Total Lunar Eclipse Broadcast and Public Viewing, May 15, 2022
Live online broadcast and public viewing from Griffith Observatory, Los Angeles, CA | May 15, 2022
On the evening of May 15, there will be a total lunar eclipse visible from Los Angeles.
Griffith Observatory is hosting an online broadcast of the total lunar eclipse on May 15, 2022, from 7:35 p.m. – 11:50 p.m., PDT, weather permitting. The Observatory will also be open to the public that evening for onsite public viewing. Both the Observatory and Griffith Park will close, as usual, at 10:00 p.m.
If you do visit the Observatory, expect very large crowds, with limited parking and congested roads. Parking nearest the Observatory has an hourly fee; free parking is available near the Greek Theatre. The DASH Observatory/Los Feliz bus will be running from the Vermont/Sunset Metro Red Line station. Both visitor vaccination verification and masks are required to enter the Observatory building, but not to observe from the lawn. No lawn chairs, coolers, or other large items will be permitted on the lawn or terraces. For more information, see the Getting Here page on our website.
OBSERVING NOTE: If skies are clear, the eclipse should be visible to the unaided eye from anywhere in the continental United States. It is safe to view a lunar eclipse without any eye protection. You do not need a telescope to see a lunar eclipse. Just go outside and look up to the southeast after the Moon rises (7:41 p.m.). The appearance of the Moon changes dramatically during the course of an eclipse, and it is worth viewing on multiple occasions during the evening.
A time-lapse version of the lunar eclipse feed should be available from Griffith Observatory’s YouTube Channel (https://www.youtube.com/c/GriffithObservatory) at 4:00 a.m., PDT, on May 16.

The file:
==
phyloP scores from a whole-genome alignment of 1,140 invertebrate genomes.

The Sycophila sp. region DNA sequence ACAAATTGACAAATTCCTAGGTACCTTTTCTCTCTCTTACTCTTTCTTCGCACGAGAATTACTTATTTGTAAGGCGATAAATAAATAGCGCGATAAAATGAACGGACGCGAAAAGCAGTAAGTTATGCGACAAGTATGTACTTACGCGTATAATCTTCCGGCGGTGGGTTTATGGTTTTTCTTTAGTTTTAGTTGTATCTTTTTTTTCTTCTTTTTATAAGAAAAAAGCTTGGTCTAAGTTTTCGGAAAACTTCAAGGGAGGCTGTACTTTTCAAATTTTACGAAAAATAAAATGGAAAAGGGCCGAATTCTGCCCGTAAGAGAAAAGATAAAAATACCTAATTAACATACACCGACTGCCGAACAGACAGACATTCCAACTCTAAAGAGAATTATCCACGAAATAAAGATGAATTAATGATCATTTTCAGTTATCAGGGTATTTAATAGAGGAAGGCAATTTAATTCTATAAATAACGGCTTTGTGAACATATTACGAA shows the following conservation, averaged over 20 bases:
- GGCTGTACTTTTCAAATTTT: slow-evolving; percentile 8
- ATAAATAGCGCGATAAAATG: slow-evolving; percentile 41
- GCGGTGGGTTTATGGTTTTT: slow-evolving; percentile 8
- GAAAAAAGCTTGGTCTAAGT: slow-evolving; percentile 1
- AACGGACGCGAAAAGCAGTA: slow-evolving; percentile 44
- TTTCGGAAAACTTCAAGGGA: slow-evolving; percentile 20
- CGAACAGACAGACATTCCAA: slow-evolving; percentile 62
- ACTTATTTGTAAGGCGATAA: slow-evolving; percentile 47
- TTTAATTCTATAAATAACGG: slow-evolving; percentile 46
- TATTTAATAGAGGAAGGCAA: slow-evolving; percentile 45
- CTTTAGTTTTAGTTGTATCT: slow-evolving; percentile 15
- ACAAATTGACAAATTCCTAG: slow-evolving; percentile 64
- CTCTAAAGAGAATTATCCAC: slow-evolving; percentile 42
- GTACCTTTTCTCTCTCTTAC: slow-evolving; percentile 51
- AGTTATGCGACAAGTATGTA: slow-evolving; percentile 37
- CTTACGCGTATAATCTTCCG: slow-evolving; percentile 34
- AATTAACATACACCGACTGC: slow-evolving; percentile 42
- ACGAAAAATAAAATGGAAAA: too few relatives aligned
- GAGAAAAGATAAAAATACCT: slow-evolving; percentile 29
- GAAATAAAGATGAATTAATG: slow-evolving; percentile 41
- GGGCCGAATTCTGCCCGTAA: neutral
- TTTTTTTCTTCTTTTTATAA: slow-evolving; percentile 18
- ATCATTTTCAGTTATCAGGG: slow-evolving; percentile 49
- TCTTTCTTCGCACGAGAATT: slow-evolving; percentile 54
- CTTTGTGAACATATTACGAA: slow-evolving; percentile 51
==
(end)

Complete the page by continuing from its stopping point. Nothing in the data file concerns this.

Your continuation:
Total Lunar Eclipse
Event/Eclipse Timeline (All Times in PDT)
|6:32 p.m.||Penumbral eclipse begins – *(Moon below horizon in Los Angeles)|
|7:28 p.m.||Umbral eclipse begins – *(Moon below horizon in Los Angeles)|
|7:35 p.m.||Online broadcast begins|
|8:29 p.m.||Total eclipse begins|
|9:11 p.m.||Greatest Eclipse|
|9:54 p.m.||Total eclipse ends|
|10:55 p.m.||Umbral eclipse ends|
|11:50 p.m.||Online Broadcast Ends|
|11:51 p.m.||Penumbral eclipse ends|
What is a Total Lunar Eclipse?
A total lunar eclipse occurs when the Moon passes directly into the dark inner shadow, or umbra, cast by the Earth. On May 15, one hundred percent of the round disk of the full Moon slowly moves into the dark shadow, and the bright Moon grows dim. The Moon does not, however, become completely dark. Instead, it usually glows with a copper or red color, a result of sunlight being filtered and bent through the Earth’s atmosphere (much like a sunset).
The lunar eclipse is visible throughout southern California and may be seen easily with the unaided eye, though telescopes or binoculars may enhance the view.
The next total lunar eclipse visible in Los Angeles will occur on November 8, 2022
To learn more about eclipses, please visit our eclipse info page
Advice for Viewing
If skies are clear, the eclipse will be visible to the unaided eye from anywhere in continental United States. It is safe to view a lunar eclipse without any eye protection. You do not need a telescope to see a lunar eclipse. Just go outside and look up to the southeast.